How people elect parliaments
Among the many losers from the 2016 US presidential nomination process will be the Rules of the Republican Party.
The party’s voter base is deeply divided, and any decision-making system would be strained by such a situation. But poor voting rules can make it harder than it needs to be to reach a legitimate outcome.
So far, among Republican voters, the leading candidate Donald Trump has won 37% of the votes. Next comes the conservative/religious candidate Ted Cruz with 27%. Two candidates Marco Rubio (16%) and John Kasich (13%) have shared the bulk of the voter support for more experienced politicians with governing or congressional experience.
Yet Donald Trump is close to running away with the nomination. So far he has won 48% of the delegates with just 37% of the vote. He may fall short of the slight improvement he needs from the remainder of the contest – although a series of winner-take-all state ballots will assist him – or he may get across the line and go to the convention with a narrow majority of the delegates.
In any case, the option of a political party to reconsider a contest ‘leader’ who achieves only 37% support, and – if they wish to – adopt an ‘anyone else’ approach, is clearly imperiled by the poor construction of the current election rules.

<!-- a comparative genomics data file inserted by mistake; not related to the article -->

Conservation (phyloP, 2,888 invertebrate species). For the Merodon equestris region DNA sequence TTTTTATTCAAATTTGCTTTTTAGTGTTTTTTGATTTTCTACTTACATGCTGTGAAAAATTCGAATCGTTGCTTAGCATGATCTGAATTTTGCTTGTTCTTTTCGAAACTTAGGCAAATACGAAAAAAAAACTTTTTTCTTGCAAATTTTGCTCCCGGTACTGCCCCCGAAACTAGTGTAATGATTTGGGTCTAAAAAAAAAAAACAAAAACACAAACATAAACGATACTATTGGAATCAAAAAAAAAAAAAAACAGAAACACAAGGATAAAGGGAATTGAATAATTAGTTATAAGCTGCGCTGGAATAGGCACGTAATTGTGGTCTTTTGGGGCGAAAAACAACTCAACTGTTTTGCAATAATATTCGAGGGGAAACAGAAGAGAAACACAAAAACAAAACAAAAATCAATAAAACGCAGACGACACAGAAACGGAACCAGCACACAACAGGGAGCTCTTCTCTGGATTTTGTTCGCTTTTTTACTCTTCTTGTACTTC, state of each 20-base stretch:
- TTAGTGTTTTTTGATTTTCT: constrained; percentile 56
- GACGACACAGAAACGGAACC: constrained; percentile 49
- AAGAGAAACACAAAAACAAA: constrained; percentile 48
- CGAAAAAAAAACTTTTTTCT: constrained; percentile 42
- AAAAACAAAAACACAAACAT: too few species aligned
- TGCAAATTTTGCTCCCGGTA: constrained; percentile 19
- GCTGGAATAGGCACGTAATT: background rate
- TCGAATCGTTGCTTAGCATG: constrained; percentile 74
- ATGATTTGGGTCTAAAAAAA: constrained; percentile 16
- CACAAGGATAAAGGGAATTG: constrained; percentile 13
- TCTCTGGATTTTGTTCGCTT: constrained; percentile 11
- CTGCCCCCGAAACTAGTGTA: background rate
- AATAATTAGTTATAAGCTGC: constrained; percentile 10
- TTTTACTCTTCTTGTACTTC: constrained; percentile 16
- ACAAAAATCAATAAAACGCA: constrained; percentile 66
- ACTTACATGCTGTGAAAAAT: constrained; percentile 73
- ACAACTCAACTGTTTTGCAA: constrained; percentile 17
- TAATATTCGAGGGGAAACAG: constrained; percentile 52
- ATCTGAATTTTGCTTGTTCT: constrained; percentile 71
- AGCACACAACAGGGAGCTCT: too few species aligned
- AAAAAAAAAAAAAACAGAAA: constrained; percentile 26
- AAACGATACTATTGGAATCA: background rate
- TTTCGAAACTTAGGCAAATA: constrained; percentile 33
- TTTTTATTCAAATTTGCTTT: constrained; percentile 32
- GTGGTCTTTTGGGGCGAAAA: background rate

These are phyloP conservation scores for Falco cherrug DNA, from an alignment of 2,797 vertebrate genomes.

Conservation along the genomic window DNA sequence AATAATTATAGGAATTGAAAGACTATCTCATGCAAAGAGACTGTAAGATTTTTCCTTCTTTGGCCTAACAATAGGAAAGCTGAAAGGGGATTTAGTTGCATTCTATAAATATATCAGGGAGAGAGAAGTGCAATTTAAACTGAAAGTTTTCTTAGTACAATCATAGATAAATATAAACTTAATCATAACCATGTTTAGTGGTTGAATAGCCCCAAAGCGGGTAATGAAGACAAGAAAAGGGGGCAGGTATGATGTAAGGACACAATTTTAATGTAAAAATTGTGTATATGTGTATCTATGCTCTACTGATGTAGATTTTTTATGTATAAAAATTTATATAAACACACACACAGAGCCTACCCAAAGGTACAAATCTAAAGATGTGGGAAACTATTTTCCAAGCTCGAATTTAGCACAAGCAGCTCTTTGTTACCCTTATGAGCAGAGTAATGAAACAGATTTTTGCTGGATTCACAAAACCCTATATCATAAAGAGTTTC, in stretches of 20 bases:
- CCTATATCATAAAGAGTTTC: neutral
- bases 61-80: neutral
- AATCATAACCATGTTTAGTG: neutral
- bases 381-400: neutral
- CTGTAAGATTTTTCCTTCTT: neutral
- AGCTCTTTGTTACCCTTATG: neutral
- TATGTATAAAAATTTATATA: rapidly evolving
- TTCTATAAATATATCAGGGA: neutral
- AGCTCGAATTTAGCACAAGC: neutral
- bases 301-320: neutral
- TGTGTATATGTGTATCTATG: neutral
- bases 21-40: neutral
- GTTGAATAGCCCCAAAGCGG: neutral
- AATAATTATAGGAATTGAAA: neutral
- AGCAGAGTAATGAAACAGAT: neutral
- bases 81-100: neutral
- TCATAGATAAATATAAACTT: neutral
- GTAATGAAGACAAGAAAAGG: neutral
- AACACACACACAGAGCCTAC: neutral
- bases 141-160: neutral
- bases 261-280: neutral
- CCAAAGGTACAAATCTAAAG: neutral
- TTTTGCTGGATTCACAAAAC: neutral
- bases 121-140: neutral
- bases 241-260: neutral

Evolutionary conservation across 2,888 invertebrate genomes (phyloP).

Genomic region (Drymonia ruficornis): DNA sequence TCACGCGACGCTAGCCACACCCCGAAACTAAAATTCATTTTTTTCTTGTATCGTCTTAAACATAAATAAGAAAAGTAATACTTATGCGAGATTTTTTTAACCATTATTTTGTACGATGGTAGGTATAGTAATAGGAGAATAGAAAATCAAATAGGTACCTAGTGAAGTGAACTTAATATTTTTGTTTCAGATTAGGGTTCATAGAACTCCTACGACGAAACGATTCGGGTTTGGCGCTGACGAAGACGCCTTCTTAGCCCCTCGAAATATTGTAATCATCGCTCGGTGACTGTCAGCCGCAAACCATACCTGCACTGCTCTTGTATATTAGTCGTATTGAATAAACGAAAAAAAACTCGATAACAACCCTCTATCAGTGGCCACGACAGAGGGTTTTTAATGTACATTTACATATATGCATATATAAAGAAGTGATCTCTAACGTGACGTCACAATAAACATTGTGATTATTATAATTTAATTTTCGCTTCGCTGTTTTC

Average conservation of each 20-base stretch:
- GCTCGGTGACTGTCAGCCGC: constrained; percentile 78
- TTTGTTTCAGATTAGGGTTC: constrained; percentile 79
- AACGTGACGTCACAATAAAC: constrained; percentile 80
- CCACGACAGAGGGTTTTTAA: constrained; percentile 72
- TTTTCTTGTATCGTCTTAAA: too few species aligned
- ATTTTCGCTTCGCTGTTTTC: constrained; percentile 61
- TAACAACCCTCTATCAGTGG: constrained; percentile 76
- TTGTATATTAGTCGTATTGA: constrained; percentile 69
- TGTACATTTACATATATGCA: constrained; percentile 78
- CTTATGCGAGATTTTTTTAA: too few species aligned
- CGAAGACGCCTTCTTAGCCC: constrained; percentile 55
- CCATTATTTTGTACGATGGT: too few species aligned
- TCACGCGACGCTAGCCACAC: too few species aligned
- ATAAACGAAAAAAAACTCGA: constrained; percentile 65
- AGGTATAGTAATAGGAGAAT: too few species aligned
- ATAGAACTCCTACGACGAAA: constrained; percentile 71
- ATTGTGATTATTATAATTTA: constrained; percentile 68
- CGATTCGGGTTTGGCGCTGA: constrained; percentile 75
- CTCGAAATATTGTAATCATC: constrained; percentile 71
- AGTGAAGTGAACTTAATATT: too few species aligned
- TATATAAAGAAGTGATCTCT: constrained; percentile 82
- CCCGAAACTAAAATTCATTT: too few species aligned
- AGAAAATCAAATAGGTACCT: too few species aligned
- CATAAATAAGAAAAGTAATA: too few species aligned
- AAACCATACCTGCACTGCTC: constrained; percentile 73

Winning 37% isn’t a victory. Any quality voting system should be able to guard against selecting a winner who for whatever reason is specifically disapproved by a majority of the voters.
Sometimes this requires compromise between different movements within an electorate (in this case, the Republican voter base). Reasonable voting systems should include processes that allow for such compromises to develop.
Worse still, the loose and complicated local process of selecting the individual delegates to the Republican convention may come under severe strain. That there is open discussion about delegate disloyalty to their voters intent – not to mention the system’s vulnerability to bribery and corruption – is a major indictment on the party’s system as a democratic exercise.
Across the fence the Democratic Party’s proportional delegate system is presenting a much less controversial result. To be fair, the Democratic process is only dealing with a simple two-candidate contest. But the other party’s rules appear to be much better drafted than the Republican system.
The Democrats do – controversially – reserve 15% of their convention delegates for party officials and politicians, but this is a reasonable design choice. A case can be made that incorporating the views of the party’s professional leaders into the nomination process is a legitimate option.
Both parties also use malapportionment in their processes of allocating delegate numbers among the states.
Overall, 2016 is likely to provide important historic lessons about how to run a nominee selection process in a democratic way, and how not to.
See also a more detailed post at review of the US presidential primary rules
(Leading image: Washington Post)